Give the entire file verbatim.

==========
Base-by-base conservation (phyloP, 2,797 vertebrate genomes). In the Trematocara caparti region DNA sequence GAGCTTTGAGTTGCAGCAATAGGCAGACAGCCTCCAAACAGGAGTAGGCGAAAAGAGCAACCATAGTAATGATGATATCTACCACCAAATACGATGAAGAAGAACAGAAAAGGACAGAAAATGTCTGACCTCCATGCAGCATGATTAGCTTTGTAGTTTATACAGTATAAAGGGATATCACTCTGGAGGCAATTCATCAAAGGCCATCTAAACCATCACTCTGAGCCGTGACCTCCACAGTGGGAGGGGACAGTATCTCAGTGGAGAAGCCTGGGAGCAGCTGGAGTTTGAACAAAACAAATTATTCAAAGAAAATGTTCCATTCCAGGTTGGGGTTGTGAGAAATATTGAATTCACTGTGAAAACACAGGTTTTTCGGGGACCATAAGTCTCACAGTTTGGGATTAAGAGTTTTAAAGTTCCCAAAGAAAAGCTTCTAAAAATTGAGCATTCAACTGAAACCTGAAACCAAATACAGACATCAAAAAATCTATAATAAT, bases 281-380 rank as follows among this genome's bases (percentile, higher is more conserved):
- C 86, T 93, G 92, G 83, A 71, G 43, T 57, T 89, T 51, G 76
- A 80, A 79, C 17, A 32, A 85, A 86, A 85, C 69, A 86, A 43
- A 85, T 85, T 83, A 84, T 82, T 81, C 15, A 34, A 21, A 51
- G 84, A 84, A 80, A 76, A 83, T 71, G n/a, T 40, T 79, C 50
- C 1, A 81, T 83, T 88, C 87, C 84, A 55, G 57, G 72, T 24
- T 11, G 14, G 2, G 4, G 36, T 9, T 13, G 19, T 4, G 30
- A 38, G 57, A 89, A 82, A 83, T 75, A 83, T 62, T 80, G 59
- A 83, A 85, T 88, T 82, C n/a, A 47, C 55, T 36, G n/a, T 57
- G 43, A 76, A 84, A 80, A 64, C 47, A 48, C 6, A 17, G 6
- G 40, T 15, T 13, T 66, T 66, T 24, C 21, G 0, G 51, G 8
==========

Base-by-base conservation (phyloP, 2,797 vertebrate genomes). In the Trematocara caparti region DNA sequence GAGCTTTGAGTTGCAGCAATAGGCAGACAGCCTCCAAACAGGAGTAGGCGAAAAGAGCAACCATAGTAATGATGATATCTACCACCAAATACGATGAAGAAGAACAGAAAAGGACAGAAAATGTCTGACCTCCATGCAGCATGATTAGCTTTGTAGTTTATACAGTATAAAGGGATATCACTCTGGAGGCAATTCATCAAAGGCCATCTAAACCATCACTCTGAGCCGTGACCTCCACAGTGGGAGGGGACAGTATCTCAGTGGAGAAGCCTGGGAGCAGCTGGAGTTTGAACAAAACAAATTATTCAAAGAAAATGTTCCATTCCAGGTTGGGGTTGTGAGAAATATTGAATTCACTGTGAAAACACAGGTTTTTCGGGGACCATAAGTCTCACAGTTTGGGATTAAGAGTTTTAAAGTTCCCAAAGAAAAGCTTCTAAAAATTGAGCATTCAACTGAAACCTGAAACCAAATACAGACATCAAAAAATCTATAATAAT, bases 281-380 rank as follows among this genome's bases (percentile, higher is more conserved):
- C 86, T 93, G 92, G 83, A 71, G 43, T 57, T 89, T 51, G 76
- A 80, A 79, C 17, A 32, A 85, A 86, A 85, C 69, A 86, A 43
- A 85, T 85, T 83, A 84, T 82, T 81, C 15, A 34, A 21, A 51
- G 84, A 84, A 80, A 76, A 83, T 71, G n/a, T 40, T 79, C 50
- C 1, A 81, T 83, T 88, C 87, C 84, A 55, G 57, G 72, T 24
- T 11, G 14, G 2, G 4, G 36, T 9, T 13, G 19, T 4, G 30
- A 38, G 57, A 89, A 82, A 83, T 75, A 83, T 62, T 80, G 59
- A 83, A 85, T 88, T 82, C n/a, A 47, C 55, T 36, G n/a, T 57
- G 43, A 76, A 84, A 80, A 64, C 47, A 48, C 6, A 17, G 6
- G 40, T 15, T 13, T 66, T 66, T 24, C 21, G 0, G 51, G 8